Several factors are thought to shape male parasite risk in polygynous and polygynandrous mammals, including male-male competition, investment in potentially immunosuppressive hormones, and dispersal. Parasitism is also driven by processes occurring at larger scales, including host social groups and populations. To date, studies that test parasite-related costs of male behavior at all three scales—individual hosts, social groups, and the host population—remain rare. To fill this gap, we investigated multi-scale predictors of helminth parasitism in 97 male savanna baboons (Papio cynocephalus) living in the Amboseli ecosystem in Kenya over a 5-year span. Controlling for multi-scale processes, we found that many of the classic indicators of male mating effort—high dominance rank, testosterone, and glucocorticoids—did not predict helminth infection risk. However, we identified two parasite-related costs associated with male behavior: (i) socially connected males exhibited higher Trichuris trichiura egg counts and greater parasite species richness than socially isolated males and (ii) males with stable group residency exhibited higher parasite species richness than males who frequently dispersed to new social groups. At the population level, males harbored more parasites following periods of drought than rainfall. Lastly, parasites exhibited positive covariance suggesting that infection risk increases if a host already harbors one or more parasite taxa. These results indicate that multi-scale processes are important in driving male parasite risk and that some aspects of male behavior are costly. Together, our results provide an unusually holistic perspective on the drivers of parasite risk in the context of male behaviors and life histories.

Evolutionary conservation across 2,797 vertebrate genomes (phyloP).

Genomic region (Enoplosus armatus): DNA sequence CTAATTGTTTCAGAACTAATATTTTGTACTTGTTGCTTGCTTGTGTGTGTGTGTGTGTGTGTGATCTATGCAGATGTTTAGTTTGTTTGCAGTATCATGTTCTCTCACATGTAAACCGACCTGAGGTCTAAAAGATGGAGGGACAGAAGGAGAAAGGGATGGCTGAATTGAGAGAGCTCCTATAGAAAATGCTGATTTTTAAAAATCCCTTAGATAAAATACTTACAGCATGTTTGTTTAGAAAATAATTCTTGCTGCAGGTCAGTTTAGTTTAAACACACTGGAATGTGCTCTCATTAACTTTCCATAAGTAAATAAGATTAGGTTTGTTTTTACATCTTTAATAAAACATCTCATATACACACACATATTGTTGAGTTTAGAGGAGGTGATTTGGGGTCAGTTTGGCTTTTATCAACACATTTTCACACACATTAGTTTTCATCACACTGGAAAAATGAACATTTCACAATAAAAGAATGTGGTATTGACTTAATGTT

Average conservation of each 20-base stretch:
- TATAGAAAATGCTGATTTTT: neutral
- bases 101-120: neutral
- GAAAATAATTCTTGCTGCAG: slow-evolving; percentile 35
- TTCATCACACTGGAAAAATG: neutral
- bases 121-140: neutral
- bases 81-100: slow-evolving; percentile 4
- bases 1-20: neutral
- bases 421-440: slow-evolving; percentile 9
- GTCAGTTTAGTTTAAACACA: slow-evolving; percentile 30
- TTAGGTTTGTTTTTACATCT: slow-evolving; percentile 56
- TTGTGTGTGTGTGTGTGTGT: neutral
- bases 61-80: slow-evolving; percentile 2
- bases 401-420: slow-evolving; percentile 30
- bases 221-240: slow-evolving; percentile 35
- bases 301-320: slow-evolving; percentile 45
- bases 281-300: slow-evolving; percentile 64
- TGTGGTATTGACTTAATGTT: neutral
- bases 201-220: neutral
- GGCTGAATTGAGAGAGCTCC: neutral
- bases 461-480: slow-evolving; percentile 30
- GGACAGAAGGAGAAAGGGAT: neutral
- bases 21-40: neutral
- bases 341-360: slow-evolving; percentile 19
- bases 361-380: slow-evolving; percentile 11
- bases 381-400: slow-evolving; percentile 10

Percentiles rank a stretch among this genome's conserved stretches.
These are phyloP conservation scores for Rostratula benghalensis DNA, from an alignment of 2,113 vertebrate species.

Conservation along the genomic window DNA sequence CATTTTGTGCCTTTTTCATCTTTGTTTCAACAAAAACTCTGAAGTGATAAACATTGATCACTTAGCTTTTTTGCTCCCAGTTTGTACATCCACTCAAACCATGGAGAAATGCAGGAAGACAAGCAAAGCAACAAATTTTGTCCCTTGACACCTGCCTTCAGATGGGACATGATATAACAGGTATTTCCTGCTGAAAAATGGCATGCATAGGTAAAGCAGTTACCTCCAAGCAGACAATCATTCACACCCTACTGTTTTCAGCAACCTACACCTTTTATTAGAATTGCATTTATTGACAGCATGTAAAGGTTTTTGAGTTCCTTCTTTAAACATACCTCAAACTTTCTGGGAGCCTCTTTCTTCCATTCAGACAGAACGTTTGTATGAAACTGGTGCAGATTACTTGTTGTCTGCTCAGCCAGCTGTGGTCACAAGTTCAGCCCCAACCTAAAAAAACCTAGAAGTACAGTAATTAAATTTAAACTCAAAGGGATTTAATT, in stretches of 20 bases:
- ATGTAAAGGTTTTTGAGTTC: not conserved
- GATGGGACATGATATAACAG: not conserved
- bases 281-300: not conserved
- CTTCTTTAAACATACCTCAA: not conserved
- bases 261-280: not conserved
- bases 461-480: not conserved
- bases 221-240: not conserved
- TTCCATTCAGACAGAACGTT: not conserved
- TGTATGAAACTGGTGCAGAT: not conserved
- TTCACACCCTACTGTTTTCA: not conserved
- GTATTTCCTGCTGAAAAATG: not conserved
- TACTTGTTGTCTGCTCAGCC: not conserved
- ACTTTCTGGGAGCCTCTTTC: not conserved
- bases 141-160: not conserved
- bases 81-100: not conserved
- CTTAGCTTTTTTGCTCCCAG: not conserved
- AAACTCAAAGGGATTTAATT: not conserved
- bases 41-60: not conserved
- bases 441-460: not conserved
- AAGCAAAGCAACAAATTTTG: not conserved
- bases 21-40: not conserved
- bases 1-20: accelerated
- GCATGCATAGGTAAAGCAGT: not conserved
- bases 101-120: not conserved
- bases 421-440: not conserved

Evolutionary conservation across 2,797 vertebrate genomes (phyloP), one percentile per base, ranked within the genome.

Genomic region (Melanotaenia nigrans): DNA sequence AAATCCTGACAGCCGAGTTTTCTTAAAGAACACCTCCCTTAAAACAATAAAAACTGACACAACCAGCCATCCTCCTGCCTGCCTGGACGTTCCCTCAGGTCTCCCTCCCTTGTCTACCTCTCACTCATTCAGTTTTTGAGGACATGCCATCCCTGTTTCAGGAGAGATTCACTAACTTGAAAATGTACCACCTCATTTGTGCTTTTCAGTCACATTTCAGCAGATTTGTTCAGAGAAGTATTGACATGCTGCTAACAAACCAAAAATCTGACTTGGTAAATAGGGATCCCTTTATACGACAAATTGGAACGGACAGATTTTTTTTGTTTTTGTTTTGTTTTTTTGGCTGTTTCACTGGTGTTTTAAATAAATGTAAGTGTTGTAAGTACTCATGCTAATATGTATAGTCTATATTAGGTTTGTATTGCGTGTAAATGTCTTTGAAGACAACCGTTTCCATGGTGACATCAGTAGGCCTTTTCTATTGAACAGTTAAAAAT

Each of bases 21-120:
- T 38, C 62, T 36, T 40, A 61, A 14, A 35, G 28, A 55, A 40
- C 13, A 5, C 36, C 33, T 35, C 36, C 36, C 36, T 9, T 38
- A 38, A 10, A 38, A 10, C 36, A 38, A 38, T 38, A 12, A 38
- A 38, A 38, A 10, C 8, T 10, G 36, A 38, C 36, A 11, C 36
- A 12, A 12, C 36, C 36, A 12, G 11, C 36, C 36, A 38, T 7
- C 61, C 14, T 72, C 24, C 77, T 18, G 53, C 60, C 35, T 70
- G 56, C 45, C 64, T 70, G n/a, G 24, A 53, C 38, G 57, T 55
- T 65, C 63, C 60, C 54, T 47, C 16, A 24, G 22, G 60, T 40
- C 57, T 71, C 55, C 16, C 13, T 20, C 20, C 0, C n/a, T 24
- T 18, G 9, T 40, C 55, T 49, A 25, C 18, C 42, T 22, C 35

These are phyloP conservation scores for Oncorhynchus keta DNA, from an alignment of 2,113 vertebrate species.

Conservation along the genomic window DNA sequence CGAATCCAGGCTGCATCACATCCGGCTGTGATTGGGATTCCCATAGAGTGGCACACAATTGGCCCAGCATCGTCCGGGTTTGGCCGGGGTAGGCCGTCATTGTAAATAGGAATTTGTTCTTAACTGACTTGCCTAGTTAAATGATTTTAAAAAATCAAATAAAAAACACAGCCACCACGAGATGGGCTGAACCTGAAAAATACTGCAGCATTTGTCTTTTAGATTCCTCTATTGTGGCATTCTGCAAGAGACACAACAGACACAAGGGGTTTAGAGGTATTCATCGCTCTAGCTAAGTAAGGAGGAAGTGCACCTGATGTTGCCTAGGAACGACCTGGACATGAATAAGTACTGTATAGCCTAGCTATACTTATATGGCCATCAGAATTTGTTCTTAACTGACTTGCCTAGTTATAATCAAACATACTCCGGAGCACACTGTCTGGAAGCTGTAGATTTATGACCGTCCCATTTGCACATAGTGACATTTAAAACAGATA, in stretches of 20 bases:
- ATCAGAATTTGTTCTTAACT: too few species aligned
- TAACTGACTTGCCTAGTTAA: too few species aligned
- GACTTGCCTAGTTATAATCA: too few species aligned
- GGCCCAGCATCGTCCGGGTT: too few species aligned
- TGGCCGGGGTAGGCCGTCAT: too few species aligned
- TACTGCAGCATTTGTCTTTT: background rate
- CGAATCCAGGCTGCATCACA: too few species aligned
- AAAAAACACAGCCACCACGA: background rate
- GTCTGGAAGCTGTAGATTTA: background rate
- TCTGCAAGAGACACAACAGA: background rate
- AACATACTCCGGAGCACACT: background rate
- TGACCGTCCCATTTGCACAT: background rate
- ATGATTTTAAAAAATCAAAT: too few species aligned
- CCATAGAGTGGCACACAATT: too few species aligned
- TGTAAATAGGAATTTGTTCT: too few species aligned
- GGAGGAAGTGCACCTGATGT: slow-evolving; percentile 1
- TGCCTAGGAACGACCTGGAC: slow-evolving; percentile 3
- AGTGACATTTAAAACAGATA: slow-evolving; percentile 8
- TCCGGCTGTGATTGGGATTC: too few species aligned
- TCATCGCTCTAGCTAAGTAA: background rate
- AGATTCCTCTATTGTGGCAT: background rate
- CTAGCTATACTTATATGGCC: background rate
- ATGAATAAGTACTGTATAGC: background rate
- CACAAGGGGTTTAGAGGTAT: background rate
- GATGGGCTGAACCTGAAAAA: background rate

Infection by gastrointestinal helminths can have major consequences for host fitness, especially in the context of male mating effort. Multi-scale processes—from the host to its social group and population—are important for understanding key drivers of parasitism. We leveraged long-term data from one of the longest running behavioral ecology studies of a wild primate population in the world, the well-studied Amboseli baboon population in Kenya. We found that traditional indicators of male mating effort (attaining high dominance rank, high testosterone and glucocorticoids) did not predict parasitism. However, male social connectedness to females, competitive group demography, and harsh weather were all associated with higher parasitism. Because socially connected males faced the highest parasite risk, males may face a tradeoff between male-female relationships and parasitism. Our results show how processes at multiple scales contribute to variation in male parasite risk.